LSU Professor of Physics & Astronomy Bradley Schaefer and graduate student Ashley Pagnotta recently discovered that Type Ia supernovae, which are tremendous explosions where the light is often brighter than a whole galaxy, are caused by a pair of white dwarf stars, solving a fundamental problem of astrophysics.
The LSU team's solution represents the culmination of more than 40 years of worldwide study focused on this issue, often referred to as the "progenitor problem." The possible types of precursor system types, called progenitors, were considered to be either a pair of white dwarfs in a close binary orbit that spiral into each other due to gravitational attraction (called the double-degenerate model) or another type of binary where the ordinary companion star in orbit around the white dwarf is feeding material onto the white dwarf until it reaches the critical mass (called the single-degenerate model). For decades the debate has raged, with no decisive evidence, and currently a roughly evenly divided opinion amongst astronomers.
These results were published in Nature and resulted in a significant amount of national media coverage, including the Los Angeles Times, Space.com and Astronomy.com, among others.
In 1961, near the north shore of Monterey Bay, Calif., thousands of birds were found flying erratically, running into things and dying on the streets. After reading about this bizarre incident, Hitchcock called the Santa Cruz Sentinel newspaper to get more information about the strange event before producing the famous film, "The Birds," which was released in 1963. Sibel Bargu of LSU's School of the Coast & Environment, along with her team of researchers from different institutes, recently proved that toxic algae called Pseudo-nitzschia was most likely responsible for the birds' crazed behavior in 1961 and thus spurred a cinematic legend. Her discovery was extensively covered by the media, including ABC News, the Washington Post, the U.K.'s Daily Mail and more.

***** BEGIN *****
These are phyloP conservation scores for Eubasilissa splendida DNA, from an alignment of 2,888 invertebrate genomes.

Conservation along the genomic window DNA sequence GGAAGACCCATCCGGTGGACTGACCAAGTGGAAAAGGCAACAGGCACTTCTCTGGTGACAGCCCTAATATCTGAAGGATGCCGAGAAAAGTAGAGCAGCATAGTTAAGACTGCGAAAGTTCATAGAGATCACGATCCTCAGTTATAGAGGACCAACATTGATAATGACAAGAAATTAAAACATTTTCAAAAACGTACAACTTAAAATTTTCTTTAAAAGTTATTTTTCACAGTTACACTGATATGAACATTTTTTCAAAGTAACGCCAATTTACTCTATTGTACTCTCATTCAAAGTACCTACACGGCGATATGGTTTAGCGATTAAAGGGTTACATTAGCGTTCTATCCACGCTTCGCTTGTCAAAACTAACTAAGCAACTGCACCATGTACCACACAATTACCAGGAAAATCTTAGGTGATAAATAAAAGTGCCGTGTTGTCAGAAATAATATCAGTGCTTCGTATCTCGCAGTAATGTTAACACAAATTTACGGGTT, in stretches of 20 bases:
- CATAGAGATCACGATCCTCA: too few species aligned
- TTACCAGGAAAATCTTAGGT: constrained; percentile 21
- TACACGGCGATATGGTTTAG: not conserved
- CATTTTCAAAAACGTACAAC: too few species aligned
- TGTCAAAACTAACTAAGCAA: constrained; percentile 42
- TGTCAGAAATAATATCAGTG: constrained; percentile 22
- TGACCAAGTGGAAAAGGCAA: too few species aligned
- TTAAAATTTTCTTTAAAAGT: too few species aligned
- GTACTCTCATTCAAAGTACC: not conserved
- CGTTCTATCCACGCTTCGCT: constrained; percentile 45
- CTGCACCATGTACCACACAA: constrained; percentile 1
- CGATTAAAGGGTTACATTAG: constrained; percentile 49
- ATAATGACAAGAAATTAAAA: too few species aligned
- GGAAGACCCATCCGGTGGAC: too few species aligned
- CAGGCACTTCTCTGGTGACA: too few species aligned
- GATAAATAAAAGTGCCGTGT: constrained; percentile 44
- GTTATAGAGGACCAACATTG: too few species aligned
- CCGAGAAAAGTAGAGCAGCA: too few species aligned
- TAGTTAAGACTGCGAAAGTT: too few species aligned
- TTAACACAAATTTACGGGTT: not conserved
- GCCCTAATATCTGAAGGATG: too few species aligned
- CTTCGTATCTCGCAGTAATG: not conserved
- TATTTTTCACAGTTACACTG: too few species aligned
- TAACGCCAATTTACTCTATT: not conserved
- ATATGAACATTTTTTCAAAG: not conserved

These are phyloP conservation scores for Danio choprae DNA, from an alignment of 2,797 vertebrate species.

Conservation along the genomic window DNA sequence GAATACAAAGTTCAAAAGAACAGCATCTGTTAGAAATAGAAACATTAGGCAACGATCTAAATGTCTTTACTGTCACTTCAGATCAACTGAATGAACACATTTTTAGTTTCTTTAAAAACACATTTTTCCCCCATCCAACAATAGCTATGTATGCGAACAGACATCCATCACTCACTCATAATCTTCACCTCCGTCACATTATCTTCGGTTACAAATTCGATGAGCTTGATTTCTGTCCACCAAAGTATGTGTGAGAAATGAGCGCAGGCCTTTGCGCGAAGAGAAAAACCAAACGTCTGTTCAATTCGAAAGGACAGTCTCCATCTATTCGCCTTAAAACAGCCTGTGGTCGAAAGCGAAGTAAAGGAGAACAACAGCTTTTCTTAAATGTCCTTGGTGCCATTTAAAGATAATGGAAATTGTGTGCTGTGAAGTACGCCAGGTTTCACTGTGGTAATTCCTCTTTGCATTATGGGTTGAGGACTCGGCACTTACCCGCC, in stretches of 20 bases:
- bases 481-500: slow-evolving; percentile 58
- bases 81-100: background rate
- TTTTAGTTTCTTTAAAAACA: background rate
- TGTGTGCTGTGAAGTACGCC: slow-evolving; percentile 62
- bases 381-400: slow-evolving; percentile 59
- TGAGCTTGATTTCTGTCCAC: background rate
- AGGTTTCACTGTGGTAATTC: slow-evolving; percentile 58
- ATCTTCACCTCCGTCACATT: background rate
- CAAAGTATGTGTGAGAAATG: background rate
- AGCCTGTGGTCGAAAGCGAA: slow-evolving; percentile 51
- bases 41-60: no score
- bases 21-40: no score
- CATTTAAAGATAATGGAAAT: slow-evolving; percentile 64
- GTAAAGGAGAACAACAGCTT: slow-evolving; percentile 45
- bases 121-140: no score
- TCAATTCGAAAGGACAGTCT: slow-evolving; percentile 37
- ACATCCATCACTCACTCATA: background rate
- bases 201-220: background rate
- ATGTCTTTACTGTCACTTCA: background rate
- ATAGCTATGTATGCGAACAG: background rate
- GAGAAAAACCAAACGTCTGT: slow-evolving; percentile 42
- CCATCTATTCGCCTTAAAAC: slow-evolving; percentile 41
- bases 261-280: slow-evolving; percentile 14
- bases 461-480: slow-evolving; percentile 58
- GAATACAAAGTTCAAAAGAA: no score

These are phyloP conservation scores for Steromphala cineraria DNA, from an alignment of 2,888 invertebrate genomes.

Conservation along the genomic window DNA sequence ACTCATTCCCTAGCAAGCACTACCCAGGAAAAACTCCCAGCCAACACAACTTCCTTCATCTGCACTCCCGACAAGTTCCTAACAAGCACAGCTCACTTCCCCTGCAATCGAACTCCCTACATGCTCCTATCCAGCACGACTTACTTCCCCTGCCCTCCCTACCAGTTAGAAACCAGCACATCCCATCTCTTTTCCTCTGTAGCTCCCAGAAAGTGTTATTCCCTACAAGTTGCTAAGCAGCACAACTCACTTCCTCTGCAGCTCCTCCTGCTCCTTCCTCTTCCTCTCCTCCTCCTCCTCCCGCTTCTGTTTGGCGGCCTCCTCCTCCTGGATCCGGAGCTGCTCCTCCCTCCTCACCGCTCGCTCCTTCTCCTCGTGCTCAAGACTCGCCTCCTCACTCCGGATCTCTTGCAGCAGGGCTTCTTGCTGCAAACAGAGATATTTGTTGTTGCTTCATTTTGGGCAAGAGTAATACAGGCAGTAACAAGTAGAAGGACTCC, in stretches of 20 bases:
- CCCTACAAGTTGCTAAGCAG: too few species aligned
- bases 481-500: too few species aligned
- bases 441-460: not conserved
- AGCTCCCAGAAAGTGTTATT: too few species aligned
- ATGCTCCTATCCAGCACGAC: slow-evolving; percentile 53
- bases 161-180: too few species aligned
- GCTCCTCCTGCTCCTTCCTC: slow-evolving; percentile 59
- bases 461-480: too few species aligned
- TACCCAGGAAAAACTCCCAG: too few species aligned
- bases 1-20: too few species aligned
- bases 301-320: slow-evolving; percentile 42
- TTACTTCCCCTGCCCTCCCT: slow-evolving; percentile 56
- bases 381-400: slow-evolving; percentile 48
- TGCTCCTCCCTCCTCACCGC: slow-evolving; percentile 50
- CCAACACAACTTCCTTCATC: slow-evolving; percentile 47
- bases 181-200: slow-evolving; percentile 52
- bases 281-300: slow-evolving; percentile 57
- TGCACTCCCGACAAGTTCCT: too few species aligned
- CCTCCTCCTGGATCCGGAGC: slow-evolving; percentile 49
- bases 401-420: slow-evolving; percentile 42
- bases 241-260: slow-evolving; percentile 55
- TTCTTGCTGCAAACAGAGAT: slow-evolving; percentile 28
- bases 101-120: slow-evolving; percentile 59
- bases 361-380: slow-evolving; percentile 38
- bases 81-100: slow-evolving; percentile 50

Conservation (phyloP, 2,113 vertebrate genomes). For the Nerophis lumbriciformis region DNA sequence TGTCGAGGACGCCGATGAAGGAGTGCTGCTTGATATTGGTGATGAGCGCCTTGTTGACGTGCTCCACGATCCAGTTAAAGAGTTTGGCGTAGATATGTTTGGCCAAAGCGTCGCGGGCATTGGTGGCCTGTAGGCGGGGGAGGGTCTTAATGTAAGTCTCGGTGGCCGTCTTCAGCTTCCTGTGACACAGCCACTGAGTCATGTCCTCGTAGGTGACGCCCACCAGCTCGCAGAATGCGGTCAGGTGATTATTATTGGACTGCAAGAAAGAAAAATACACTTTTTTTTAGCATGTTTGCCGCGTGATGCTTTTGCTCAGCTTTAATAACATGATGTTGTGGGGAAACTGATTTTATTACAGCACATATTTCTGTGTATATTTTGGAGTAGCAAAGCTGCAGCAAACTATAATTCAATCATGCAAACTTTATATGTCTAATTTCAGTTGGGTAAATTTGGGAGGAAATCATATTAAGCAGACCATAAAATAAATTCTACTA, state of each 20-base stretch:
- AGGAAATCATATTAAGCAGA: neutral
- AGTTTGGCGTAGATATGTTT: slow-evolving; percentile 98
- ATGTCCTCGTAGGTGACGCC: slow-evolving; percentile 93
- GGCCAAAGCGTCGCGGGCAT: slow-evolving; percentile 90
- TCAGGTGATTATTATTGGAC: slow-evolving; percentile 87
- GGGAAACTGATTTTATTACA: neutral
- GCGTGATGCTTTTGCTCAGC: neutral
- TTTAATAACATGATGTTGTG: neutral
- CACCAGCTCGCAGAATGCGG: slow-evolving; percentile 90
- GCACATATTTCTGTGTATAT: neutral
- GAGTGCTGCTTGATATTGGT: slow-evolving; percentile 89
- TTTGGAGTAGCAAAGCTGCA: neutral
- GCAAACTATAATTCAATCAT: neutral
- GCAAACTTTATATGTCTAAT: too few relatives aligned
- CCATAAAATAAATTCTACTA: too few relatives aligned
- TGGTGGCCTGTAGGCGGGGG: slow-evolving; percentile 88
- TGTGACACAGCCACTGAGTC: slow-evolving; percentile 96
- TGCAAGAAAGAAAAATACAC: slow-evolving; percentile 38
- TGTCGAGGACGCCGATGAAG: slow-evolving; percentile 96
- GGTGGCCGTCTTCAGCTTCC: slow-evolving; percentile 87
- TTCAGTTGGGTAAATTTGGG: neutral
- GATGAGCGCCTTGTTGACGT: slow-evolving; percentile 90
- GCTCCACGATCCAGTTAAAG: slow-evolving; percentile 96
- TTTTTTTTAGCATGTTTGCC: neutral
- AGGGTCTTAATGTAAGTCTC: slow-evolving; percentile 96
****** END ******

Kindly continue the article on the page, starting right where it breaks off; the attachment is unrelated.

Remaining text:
As part of the USS Monitor 150th Anniversary, the National Oceanic and Atmospheric Administration, or NOAA, Office of National Marine Sanctuaries partnered with LSU's Forensic Anthropology and Computer Enhancement Services, or FACES, Lab to have facial reconstructions completed on two of the soldiers found aboard the Monitor. The skeletal remains of both sailors were discovered inside the Monitor's gun turret after it was raised from the ocean floor in 2002.